It's this kind of schedule that makes Sares one of the oldest active powerlifters in the world.

Sares added that next year when he competes as an octogenarian, he hopes to set many records in full power events throughout the country.

 

Locke impressess in third spring outing

LAKELAND, Fla. — Left-hander Jeff Locke looked very sharp Saturday afternoon against a star-studded Detroit Tigers lineup at Joker Marchant Stadium. In four innings, he allowed two hits, a walk and two runs. He retired 10 straight batters, at one point, and struck out five. Both runs were earned, but the first came on Chris Stewart's throwing error.

"Felt really good today," Locke said. "We've been working really hard between starts. Since the new year with Ray [Searage], just trying to hammer this new delivery down. The results are starting to come to fruition a little bit."

Locke mixed pitches well and was pleased with his arm speed, which stayed more consistent on off-speed pitches. He said that led to getting swings and misses at pitches batters used to identify early and lay off of. And this was a heck of a lineup to face, too: Ian Kinsler, Justin Upton, Miguel Cabrera, Victor Martinez and J.D. Martinez are the first five names on the card.

"There's probably not a whole lot of lineups out there that are put together like that one," Locke said.

The big blast was J.D. Martinez's solo homer with two outs in the fourth. Locke hoped it would be his last hitter, but the batter smoked a pretty good pitch over the left-center field fence.

"It definitely wasn't no cookie," Locke said. "It might've looked like one to him, but I was trying to come in with a two-seamer there and it just caught a little too much of the plate. He's a great hitter. That's what he gets paid to do is crush fastballs."

 

Locke tosses six scoreless innings in Rockies win

By Stephen J. Nesbitt

The Pittsburgh Post-Gazette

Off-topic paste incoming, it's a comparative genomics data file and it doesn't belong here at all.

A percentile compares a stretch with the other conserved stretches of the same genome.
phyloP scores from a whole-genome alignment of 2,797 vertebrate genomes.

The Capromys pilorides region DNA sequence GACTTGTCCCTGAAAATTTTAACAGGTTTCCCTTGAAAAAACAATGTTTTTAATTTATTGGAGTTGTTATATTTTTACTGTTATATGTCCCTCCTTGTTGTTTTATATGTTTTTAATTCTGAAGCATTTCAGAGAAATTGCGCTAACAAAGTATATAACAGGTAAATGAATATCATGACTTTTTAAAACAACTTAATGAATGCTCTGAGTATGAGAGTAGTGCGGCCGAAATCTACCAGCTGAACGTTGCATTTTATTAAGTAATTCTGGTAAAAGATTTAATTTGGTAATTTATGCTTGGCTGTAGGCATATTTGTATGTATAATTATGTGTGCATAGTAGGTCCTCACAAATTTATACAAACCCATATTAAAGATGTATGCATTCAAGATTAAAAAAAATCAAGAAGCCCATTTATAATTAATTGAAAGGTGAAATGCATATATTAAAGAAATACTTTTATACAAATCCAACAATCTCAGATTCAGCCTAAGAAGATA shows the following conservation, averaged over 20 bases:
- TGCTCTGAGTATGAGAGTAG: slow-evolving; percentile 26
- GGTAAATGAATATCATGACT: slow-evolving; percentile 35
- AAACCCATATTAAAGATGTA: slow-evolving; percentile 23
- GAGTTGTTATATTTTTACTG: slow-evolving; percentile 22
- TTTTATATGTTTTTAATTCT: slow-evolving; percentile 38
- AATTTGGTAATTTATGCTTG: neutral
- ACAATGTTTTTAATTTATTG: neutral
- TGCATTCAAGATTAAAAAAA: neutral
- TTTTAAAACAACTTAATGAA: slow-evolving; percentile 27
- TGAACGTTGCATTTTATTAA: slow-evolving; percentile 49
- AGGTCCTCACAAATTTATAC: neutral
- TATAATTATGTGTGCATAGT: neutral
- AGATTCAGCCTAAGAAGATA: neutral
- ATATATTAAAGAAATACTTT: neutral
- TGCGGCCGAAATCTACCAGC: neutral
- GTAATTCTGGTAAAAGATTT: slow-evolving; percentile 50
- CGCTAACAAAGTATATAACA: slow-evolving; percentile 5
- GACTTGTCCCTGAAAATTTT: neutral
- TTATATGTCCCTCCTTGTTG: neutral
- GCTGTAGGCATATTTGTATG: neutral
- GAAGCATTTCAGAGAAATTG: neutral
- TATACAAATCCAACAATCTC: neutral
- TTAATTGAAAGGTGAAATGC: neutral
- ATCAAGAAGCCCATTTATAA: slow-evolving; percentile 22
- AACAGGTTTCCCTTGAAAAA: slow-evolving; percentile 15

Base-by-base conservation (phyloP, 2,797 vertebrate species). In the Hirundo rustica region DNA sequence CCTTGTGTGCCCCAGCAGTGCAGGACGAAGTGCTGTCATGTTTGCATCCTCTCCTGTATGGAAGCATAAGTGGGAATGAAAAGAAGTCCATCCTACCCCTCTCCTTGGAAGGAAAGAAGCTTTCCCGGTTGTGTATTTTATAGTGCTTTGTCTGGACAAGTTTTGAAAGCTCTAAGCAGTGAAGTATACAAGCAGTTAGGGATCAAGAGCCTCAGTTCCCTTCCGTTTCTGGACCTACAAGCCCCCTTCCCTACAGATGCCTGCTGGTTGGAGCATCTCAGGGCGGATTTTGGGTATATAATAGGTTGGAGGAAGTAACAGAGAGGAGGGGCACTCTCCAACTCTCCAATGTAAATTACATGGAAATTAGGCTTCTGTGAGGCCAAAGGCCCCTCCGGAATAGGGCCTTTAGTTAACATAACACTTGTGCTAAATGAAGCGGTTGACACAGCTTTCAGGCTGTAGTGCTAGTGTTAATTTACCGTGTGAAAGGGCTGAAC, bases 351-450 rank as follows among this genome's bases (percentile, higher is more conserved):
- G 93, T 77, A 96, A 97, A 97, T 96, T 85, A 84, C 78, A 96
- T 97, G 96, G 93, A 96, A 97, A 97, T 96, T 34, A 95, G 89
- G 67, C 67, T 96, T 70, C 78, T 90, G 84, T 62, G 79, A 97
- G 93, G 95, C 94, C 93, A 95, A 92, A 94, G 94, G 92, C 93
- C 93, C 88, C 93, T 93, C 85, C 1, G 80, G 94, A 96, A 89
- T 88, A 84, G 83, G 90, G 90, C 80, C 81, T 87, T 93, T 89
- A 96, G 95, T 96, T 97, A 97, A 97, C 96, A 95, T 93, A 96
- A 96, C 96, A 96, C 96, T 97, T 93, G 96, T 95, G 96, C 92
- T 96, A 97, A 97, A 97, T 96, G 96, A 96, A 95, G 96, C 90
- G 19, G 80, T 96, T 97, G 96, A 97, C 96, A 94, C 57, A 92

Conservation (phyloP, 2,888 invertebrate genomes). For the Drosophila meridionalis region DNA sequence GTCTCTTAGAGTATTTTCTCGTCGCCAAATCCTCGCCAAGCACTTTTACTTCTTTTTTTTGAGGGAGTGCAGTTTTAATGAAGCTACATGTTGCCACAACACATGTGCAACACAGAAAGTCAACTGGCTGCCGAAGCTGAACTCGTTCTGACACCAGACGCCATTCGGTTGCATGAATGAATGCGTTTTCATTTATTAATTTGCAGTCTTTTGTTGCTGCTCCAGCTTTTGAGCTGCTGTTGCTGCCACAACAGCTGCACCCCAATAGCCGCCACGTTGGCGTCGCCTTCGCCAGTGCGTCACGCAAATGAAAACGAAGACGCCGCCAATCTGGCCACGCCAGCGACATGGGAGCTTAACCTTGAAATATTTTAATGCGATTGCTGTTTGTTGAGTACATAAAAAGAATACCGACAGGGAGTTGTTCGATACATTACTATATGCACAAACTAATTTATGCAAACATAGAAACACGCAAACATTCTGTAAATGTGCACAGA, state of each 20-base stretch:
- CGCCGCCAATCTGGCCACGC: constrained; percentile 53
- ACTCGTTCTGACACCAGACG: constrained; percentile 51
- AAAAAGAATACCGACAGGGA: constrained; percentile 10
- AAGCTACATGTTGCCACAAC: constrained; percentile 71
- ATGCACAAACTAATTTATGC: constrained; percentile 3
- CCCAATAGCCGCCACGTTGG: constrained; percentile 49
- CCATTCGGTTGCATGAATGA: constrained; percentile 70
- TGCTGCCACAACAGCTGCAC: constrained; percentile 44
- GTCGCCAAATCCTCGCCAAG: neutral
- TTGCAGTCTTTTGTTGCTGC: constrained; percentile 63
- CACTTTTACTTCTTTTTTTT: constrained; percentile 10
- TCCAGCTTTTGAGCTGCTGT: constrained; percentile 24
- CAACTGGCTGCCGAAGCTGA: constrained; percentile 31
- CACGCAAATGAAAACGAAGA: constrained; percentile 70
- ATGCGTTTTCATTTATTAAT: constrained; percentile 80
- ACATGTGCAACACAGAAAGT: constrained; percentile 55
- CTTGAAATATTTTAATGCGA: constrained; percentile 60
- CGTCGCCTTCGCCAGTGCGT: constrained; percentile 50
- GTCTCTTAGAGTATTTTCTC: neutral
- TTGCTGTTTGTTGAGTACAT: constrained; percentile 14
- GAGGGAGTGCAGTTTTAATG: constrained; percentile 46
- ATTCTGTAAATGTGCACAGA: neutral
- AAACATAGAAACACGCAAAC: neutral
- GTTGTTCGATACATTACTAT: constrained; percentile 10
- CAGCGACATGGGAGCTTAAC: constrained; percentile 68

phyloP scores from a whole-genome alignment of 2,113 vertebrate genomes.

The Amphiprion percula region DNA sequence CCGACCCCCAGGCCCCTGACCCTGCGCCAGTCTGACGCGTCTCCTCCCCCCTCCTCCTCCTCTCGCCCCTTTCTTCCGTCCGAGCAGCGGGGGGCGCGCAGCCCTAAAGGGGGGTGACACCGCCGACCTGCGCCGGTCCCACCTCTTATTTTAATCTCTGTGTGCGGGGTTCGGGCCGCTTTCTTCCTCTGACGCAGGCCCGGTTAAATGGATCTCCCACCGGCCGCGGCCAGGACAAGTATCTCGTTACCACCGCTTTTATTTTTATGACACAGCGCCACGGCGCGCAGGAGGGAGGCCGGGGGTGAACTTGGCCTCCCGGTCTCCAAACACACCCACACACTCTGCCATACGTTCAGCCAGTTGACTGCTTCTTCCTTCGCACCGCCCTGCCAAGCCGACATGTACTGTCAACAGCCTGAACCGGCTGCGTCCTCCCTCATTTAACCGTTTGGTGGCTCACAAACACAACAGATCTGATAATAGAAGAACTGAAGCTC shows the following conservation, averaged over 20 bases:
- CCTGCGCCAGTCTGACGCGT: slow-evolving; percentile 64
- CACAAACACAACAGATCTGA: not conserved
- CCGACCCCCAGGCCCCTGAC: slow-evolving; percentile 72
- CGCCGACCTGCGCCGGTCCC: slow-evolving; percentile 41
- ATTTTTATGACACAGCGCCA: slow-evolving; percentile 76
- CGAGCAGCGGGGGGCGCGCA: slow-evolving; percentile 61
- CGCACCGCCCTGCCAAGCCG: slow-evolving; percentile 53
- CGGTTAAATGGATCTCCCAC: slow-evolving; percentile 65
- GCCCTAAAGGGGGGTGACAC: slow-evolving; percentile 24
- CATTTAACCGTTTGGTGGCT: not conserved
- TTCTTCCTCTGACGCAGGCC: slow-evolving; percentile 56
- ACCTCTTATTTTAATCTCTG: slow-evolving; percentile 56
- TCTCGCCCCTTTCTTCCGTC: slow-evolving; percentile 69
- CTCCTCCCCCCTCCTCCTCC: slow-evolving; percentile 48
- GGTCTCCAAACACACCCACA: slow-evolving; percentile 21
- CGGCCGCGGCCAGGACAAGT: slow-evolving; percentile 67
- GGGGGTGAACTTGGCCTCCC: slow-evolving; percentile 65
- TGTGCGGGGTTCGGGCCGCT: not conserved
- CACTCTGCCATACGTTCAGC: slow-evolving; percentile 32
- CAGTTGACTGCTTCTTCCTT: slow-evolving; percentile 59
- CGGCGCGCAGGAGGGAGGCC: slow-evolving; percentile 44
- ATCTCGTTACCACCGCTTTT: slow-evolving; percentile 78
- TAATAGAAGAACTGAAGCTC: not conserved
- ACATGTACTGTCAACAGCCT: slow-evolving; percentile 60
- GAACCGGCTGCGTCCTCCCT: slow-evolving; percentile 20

DENVER, Colo. — When the long ball didn't fly on a brisk Monday night at Coors Field, the Colorado Rockies resorted to small ball. But their bunts and bloops and infield hits could not crack Pirates left-hander Jeff Locke, who gave the rowdy Rockies fits and fury in the batter's box.

Locke waited out a half-hour rain delay and two Rockies ejections to throw six scoreless innings, and Matt Joyce, filling in for Andrew McCutchen, clubbed a three-run home run to cap a four-run seventh as the Pirates pulled away for a 6-1 win in the opener of a four-game series in Denver.

Standing at an elevation of roughly 5,200 feet, Locke (1-2) found he had a friend in mile-high places in home-plate umpire Lance Barrett. Once Locke's heaters nibbled at the corners for strikes, he started straying below the knees and wide of the zone. Barrett's fists pumped like pistons as he punched out hitters.

Of Locke's eight strikeouts — his most since June 17 last year — five were on called strike threes.

"A few of the calls were generous," Locke said. "Some of the calls could probably go either way. When they go your way, you just let them throw the ball around until it gets back to you. We did a good job attacking. I walked (Trevor) Story twice. Not exactly a guy you want to put on base with the guys coming up behind him. But maybe just trying to be too fine, and maybe giving him too much credit, too. I think that's what we do a lot of the time, is give the hitters a little too much credit instead of just attacking."

Barrett would brook no complaints. Rockies manager Walt Weiss was ejected in the fourth for arguing a strike-three call. And after Ryan Raburn struck out looking in the sixth on a fastball that zipped past his shins, he spun to face Barrett and yapped until he too was tossed.

Before the first pitch at Coors Field, a stadium in which offensive numbers escalate, Locke and catcher Francisco Cervelli crafted a game plan to keep pitches down. Locke chose to test the theory the Rockies hitters tended to chase north and south, east and west.

Locke mixed pitches often and aimed low, he said, because "they've never hit a ground ball out of here before." Despite sitting through a half-hour rain delay in the second, the left-hander scattered five hits and two walks and threw 106 pitches, his highest pitch count in his past 35 starts.